FIG. 3 is a block diagram of another example of a system that facilitates health-information reporting.

FIG. 4 is a block diagram of yet another example of a system that facilitates health-information reporting.

FIG. 5 is an illustration of one example of an interface for reporting health-related information.

FIG. 6 is an illustration of another example of an interface for reporting health-related information.

FIG. 7 is a flowchart representing one example of a method of extracting health observations.

FIG. 8 is a flowchart representing another example of a method of extracting health observations.

FIG. 9 is a block diagram of one example of a system to facilitate large-scale medical data analysis.

FIG. 10 is a flowchart representing one example of a method of providing health and/or wellness services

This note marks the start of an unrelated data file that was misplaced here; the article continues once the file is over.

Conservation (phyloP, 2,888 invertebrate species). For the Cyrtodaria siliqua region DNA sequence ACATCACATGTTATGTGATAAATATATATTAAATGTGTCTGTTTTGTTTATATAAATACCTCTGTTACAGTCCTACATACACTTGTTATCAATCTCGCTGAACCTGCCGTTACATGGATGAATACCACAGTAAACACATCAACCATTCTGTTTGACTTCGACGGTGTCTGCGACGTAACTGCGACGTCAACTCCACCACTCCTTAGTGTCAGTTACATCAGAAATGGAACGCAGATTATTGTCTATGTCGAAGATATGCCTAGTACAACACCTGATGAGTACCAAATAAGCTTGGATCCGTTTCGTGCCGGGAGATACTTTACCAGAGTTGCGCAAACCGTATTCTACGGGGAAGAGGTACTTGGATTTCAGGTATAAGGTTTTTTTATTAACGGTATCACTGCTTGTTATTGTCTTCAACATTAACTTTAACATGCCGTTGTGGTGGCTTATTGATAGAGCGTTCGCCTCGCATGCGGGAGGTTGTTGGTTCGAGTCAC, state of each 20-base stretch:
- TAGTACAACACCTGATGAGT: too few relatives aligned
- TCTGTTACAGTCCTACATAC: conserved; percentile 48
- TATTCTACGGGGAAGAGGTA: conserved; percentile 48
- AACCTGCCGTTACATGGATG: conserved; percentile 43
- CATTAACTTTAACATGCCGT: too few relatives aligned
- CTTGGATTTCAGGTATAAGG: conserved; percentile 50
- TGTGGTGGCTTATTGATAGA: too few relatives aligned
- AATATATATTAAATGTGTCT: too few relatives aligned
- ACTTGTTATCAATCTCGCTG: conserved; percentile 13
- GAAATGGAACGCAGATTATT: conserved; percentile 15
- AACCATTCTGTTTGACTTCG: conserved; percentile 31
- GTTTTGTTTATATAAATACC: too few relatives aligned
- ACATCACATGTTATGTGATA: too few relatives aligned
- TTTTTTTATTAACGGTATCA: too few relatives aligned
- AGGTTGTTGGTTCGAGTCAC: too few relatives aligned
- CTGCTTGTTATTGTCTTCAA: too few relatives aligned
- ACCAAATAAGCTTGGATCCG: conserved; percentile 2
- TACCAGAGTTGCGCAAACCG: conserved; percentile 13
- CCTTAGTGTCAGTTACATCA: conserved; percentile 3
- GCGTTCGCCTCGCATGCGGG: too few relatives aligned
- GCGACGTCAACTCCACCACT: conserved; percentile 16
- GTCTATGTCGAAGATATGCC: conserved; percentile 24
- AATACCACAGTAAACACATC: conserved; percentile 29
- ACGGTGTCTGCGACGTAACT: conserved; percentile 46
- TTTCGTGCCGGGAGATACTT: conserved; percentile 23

FIG. 11 is a flowchart representing another example of a method of providing health and/or wellness services.

FIG. 12 is a flowchart representing another example of a method of providing health and/or wellness services.

FIG. 13 is a flowchart representing another example of a method of providing health and/or wellness services.

FIG. 14 is a flowchart representing another example of a method of providing health and/or wellness services.

FIG. 15 is a flowchart representing yet another example of a method of providing health and/or wellness services.

FIG. 16 is a block diagram representing one example of a system that facilitates providing health and/or wellness services.

FIG. 17 is a block diagram representing one example of an online system to facilitate providing health and/or wellness assistance.

DETAILED DESCRIPTION